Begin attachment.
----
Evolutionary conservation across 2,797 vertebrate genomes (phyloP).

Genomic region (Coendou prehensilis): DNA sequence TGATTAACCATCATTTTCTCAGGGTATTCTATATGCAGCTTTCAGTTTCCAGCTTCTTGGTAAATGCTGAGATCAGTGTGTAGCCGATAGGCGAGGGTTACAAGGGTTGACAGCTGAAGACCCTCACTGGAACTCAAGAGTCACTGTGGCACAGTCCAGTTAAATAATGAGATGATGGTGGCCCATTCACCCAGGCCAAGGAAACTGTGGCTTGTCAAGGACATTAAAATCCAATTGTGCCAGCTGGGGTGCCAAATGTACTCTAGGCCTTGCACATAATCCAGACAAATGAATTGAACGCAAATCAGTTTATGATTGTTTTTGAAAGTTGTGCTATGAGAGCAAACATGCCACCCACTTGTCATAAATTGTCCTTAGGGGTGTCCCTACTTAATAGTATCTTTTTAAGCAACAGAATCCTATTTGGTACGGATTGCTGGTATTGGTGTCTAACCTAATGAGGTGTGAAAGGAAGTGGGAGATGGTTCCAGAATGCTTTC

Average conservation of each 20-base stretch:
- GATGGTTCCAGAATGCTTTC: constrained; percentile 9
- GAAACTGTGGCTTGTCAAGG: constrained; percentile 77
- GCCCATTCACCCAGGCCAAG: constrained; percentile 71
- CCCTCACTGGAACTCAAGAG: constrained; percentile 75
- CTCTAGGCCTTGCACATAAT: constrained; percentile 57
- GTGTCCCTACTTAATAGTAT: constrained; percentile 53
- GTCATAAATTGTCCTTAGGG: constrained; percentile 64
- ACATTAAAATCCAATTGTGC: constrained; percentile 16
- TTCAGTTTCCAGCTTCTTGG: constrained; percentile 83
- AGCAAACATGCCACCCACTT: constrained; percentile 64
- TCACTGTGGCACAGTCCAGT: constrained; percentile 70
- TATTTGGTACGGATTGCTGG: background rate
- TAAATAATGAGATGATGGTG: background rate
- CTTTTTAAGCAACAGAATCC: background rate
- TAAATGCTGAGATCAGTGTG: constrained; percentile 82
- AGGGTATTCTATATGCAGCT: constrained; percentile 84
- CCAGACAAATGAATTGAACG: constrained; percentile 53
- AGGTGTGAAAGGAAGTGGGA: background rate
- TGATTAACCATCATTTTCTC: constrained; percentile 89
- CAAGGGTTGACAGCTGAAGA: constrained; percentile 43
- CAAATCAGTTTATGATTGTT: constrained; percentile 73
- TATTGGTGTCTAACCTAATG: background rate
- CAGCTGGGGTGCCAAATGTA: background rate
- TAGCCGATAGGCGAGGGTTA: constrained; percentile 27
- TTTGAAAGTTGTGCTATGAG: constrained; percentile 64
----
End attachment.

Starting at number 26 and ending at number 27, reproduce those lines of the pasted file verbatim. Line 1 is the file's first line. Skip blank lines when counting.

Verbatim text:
- CAGCTGGGGTGCCAAATGTA: background rate
- TAGCCGATAGGCGAGGGTTA: constrained; percentile 27